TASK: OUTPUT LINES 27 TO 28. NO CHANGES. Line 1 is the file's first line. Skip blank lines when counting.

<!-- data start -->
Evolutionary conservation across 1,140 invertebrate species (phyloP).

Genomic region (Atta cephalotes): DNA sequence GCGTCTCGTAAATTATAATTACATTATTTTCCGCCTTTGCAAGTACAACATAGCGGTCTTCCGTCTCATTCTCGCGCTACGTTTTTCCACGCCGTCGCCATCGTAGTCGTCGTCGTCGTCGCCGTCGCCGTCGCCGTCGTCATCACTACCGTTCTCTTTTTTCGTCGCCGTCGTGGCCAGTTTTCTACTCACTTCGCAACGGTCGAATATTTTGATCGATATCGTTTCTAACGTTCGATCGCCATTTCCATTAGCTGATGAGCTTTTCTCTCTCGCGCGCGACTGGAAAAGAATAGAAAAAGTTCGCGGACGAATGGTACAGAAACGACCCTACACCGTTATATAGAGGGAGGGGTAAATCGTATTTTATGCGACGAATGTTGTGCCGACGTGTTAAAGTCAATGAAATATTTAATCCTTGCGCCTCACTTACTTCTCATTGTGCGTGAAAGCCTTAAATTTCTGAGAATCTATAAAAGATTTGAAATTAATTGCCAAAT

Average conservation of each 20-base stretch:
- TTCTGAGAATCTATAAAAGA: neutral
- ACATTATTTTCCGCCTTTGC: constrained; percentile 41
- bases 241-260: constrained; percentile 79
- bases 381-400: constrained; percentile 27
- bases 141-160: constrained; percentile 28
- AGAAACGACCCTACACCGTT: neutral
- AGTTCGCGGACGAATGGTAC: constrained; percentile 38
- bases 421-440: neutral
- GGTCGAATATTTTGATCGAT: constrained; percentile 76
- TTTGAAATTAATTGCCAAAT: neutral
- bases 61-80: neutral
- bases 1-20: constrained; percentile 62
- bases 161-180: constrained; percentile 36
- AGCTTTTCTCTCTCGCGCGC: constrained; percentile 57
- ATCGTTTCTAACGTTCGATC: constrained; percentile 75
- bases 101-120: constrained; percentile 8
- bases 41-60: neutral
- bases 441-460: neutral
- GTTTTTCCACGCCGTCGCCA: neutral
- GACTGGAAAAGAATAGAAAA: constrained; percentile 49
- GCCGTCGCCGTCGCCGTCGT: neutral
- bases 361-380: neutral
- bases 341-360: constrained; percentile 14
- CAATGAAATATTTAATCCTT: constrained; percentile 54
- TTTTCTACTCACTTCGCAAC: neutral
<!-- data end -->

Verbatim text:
- CAATGAAATATTTAATCCTT: constrained; percentile 54
- TTTTCTACTCACTTCGCAAC: neutral